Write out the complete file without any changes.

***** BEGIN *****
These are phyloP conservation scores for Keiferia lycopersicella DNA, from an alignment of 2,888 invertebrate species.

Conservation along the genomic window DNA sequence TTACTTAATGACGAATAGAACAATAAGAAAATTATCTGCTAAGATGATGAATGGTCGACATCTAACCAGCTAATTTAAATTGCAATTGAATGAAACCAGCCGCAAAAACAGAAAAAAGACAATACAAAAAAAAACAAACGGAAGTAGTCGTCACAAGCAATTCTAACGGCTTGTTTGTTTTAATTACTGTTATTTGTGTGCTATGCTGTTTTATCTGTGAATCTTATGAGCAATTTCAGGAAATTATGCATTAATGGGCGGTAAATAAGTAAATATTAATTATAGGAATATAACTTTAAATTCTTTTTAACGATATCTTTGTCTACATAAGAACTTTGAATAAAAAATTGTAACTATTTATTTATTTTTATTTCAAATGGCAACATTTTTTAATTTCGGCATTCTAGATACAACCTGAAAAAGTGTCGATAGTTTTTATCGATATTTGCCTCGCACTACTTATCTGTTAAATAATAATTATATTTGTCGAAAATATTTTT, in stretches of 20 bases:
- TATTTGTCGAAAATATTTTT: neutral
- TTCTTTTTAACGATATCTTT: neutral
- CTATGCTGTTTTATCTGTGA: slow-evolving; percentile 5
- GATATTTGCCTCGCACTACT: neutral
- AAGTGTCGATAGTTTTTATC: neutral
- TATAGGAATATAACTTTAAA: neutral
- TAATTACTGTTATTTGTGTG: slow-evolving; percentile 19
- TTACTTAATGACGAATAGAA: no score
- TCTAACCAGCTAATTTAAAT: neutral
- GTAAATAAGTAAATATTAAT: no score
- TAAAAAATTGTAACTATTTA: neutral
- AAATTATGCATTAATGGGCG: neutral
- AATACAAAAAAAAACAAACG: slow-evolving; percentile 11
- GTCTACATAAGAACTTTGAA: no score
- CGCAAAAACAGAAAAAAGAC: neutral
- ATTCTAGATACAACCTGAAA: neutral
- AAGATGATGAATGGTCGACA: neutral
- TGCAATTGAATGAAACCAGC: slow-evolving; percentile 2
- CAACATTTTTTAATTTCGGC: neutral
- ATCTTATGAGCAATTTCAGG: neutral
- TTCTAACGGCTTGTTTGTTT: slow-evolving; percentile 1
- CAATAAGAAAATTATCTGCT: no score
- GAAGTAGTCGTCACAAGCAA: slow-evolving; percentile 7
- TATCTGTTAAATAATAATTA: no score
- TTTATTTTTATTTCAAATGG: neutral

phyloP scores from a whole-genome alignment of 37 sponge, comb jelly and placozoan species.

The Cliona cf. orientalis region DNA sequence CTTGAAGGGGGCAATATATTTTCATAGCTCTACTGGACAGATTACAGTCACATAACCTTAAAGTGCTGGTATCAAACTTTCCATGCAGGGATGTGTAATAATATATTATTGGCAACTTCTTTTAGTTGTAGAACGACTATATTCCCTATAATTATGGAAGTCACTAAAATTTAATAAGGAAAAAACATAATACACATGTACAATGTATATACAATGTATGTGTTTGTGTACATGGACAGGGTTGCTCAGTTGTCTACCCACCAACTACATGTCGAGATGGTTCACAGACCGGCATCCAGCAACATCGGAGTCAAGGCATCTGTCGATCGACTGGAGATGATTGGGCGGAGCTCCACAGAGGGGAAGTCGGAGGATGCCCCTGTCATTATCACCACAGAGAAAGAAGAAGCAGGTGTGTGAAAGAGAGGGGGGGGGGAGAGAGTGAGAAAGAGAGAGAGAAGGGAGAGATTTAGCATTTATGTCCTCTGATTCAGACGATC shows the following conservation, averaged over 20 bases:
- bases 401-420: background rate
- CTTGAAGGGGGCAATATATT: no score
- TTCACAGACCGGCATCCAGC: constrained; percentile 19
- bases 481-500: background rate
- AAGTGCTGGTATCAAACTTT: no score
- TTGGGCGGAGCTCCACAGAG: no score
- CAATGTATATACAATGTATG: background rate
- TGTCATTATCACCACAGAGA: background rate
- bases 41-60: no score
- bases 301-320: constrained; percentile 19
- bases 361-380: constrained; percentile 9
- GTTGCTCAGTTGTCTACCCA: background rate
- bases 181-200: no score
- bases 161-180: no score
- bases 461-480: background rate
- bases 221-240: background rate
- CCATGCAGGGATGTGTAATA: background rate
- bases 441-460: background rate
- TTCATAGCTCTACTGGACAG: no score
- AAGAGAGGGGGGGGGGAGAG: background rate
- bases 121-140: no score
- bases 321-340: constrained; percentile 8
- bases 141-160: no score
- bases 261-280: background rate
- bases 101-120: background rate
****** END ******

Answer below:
These are phyloP conservation scores for Keiferia lycopersicella DNA, from an alignment of 2,888 invertebrate species.

Conservation along the genomic window DNA sequence TTACTTAATGACGAATAGAACAATAAGAAAATTATCTGCTAAGATGATGAATGGTCGACATCTAACCAGCTAATTTAAATTGCAATTGAATGAAACCAGCCGCAAAAACAGAAAAAAGACAATACAAAAAAAAACAAACGGAAGTAGTCGTCACAAGCAATTCTAACGGCTTGTTTGTTTTAATTACTGTTATTTGTGTGCTATGCTGTTTTATCTGTGAATCTTATGAGCAATTTCAGGAAATTATGCATTAATGGGCGGTAAATAAGTAAATATTAATTATAGGAATATAACTTTAAATTCTTTTTAACGATATCTTTGTCTACATAAGAACTTTGAATAAAAAATTGTAACTATTTATTTATTTTTATTTCAAATGGCAACATTTTTTAATTTCGGCATTCTAGATACAACCTGAAAAAGTGTCGATAGTTTTTATCGATATTTGCCTCGCACTACTTATCTGTTAAATAATAATTATATTTGTCGAAAATATTTTT, in stretches of 20 bases:
- TATTTGTCGAAAATATTTTT: neutral
- TTCTTTTTAACGATATCTTT: neutral
- CTATGCTGTTTTATCTGTGA: slow-evolving; percentile 5
- GATATTTGCCTCGCACTACT: neutral
- AAGTGTCGATAGTTTTTATC: neutral
- TATAGGAATATAACTTTAAA: neutral
- TAATTACTGTTATTTGTGTG: slow-evolving; percentile 19
- TTACTTAATGACGAATAGAA: no score
- TCTAACCAGCTAATTTAAAT: neutral
- GTAAATAAGTAAATATTAAT: no score
- TAAAAAATTGTAACTATTTA: neutral
- AAATTATGCATTAATGGGCG: neutral
- AATACAAAAAAAAACAAACG: slow-evolving; percentile 11
- GTCTACATAAGAACTTTGAA: no score
- CGCAAAAACAGAAAAAAGAC: neutral
- ATTCTAGATACAACCTGAAA: neutral
- AAGATGATGAATGGTCGACA: neutral
- TGCAATTGAATGAAACCAGC: slow-evolving; percentile 2
- CAACATTTTTTAATTTCGGC: neutral
- ATCTTATGAGCAATTTCAGG: neutral
- TTCTAACGGCTTGTTTGTTT: slow-evolving; percentile 1
- CAATAAGAAAATTATCTGCT: no score
- GAAGTAGTCGTCACAAGCAA: slow-evolving; percentile 7
- TATCTGTTAAATAATAATTA: no score
- TTTATTTTTATTTCAAATGG: neutral

phyloP scores from a whole-genome alignment of 37 sponge, comb jelly and placozoan species.

The Cliona cf. orientalis region DNA sequence CTTGAAGGGGGCAATATATTTTCATAGCTCTACTGGACAGATTACAGTCACATAACCTTAAAGTGCTGGTATCAAACTTTCCATGCAGGGATGTGTAATAATATATTATTGGCAACTTCTTTTAGTTGTAGAACGACTATATTCCCTATAATTATGGAAGTCACTAAAATTTAATAAGGAAAAAACATAATACACATGTACAATGTATATACAATGTATGTGTTTGTGTACATGGACAGGGTTGCTCAGTTGTCTACCCACCAACTACATGTCGAGATGGTTCACAGACCGGCATCCAGCAACATCGGAGTCAAGGCATCTGTCGATCGACTGGAGATGATTGGGCGGAGCTCCACAGAGGGGAAGTCGGAGGATGCCCCTGTCATTATCACCACAGAGAAAGAAGAAGCAGGTGTGTGAAAGAGAGGGGGGGGGGAGAGAGTGAGAAAGAGAGAGAGAAGGGAGAGATTTAGCATTTATGTCCTCTGATTCAGACGATC shows the following conservation, averaged over 20 bases:
- bases 401-420: background rate
- CTTGAAGGGGGCAATATATT: no score
- TTCACAGACCGGCATCCAGC: constrained; percentile 19
- bases 481-500: background rate
- AAGTGCTGGTATCAAACTTT: no score
- TTGGGCGGAGCTCCACAGAG: no score
- CAATGTATATACAATGTATG: background rate
- TGTCATTATCACCACAGAGA: background rate
- bases 41-60: no score
- bases 301-320: constrained; percentile 19
- bases 361-380: constrained; percentile 9
- GTTGCTCAGTTGTCTACCCA: background rate
- bases 181-200: no score
- bases 161-180: no score
- bases 461-480: background rate
- bases 221-240: background rate
- CCATGCAGGGATGTGTAATA: background rate
- bases 441-460: background rate
- TTCATAGCTCTACTGGACAG: no score
- AAGAGAGGGGGGGGGGAGAG: background rate
- bases 121-140: no score
- bases 321-340: constrained; percentile 8
- bases 141-160: no score
- bases 261-280: background rate
- bases 101-120: background rate